Back in March 2012 we teamed up with Crowdstrike, the Honeynet Project and Dell SecureWorks in disabling the second version of the Hlux/Kelihos-Botnet. We thought that now would be a good time for an update on what has happened to that sinkhole-server over the last 19 months.
What we see now is what we expected. The botnet is getting smaller and smaller – victims have been disinfecting or reinstalling their PCs over time. At the moment we’re counting about 1000 unique bots on average per month:
Due to the botnet’s peer-to-peer-design, there could still exist an independent subset of the initial botnet which never connected to our sinkhole. But we think that the bot-count for any such subset would have evolved in a similar way, because most likely the bot-herders would leave them alone as well and concentrate on establishing “Hlux 3”.
Most of the bots are still running under Windows XP. But we also saw some bots running under Windows Server 2008:
Most of the infected clients are located in Poland:
The group behind Hlux is known to be adept at quickly renewing their illegal infrastructure. Since the group is also known to be behind the Waledac botnet, we think that this is unlikely to be the last we hear about this gang.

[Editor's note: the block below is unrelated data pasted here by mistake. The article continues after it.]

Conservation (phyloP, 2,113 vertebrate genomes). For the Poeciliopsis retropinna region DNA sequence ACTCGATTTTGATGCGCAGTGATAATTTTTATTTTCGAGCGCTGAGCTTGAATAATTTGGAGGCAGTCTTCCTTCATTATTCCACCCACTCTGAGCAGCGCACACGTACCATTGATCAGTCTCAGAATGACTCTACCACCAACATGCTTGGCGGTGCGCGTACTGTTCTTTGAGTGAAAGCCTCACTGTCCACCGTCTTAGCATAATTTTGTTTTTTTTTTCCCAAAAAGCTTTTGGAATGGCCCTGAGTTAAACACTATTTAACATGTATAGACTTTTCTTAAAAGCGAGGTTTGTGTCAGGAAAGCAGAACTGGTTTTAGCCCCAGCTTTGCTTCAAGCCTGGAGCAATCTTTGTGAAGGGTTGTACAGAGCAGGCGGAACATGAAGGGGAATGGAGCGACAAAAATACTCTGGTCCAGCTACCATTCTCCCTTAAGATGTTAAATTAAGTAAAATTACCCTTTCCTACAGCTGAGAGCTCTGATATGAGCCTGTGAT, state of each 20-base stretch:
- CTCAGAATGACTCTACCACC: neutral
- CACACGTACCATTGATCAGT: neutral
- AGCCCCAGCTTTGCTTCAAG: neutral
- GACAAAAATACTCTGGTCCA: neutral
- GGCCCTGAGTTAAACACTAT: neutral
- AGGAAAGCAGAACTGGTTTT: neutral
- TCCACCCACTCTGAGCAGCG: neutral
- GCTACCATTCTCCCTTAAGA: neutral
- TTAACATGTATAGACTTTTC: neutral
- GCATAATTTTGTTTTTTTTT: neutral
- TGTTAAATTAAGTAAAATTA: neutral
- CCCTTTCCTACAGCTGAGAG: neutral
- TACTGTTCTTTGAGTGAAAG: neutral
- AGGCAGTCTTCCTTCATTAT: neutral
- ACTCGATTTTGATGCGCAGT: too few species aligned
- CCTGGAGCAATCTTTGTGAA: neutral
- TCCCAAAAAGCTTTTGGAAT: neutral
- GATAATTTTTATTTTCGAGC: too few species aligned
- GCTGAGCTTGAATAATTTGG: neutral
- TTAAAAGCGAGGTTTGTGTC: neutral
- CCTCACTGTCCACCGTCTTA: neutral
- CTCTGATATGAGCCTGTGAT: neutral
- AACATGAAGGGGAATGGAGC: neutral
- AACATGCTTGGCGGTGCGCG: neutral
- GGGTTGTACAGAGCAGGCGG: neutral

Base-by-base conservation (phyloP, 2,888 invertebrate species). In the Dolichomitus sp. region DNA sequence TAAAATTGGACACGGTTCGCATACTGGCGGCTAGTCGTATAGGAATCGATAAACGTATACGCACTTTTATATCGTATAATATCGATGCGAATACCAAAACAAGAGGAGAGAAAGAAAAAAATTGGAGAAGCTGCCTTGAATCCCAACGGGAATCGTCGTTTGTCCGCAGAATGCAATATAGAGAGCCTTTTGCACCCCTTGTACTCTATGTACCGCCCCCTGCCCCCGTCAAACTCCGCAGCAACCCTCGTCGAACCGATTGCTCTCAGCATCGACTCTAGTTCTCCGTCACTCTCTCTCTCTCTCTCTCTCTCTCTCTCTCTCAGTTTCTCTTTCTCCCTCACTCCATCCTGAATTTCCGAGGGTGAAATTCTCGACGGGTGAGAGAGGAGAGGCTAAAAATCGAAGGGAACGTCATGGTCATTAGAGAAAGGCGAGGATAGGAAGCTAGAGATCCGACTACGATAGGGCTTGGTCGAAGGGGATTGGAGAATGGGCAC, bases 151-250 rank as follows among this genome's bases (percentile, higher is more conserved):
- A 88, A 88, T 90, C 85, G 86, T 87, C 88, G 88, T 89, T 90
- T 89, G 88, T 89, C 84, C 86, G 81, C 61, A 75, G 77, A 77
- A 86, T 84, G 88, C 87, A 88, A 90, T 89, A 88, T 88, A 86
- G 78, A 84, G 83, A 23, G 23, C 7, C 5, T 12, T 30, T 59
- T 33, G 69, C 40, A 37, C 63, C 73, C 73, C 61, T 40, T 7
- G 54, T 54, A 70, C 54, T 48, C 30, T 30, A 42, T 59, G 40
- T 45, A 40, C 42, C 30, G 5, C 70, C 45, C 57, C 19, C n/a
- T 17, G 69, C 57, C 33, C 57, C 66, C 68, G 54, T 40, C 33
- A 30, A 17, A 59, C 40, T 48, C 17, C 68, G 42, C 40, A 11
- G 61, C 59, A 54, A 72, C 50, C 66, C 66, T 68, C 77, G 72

Last but not least, a quick review about the story of Hlux/Kelihos:
In September 2011 we performed the first takedown of Hlux. The criminals responsible for that botnet didn’t show a major interest in taking counter-measures – they abandoned the botnet to its fate (of being under our control now) and immediately began to build a new botnet. So after a short time, Hlux 2 appeared on the radar and we did it again – poisoning the p2p-network to sinkhole it. And again, the criminals quickly rebuilt their botnet and Hlux 3 was born – within 20 minutes! In March 2013 the bad guys were faced with a new shutdown operation – initiated and performed live at the RSA Conference 2013 by our friends over at Crowdstrike.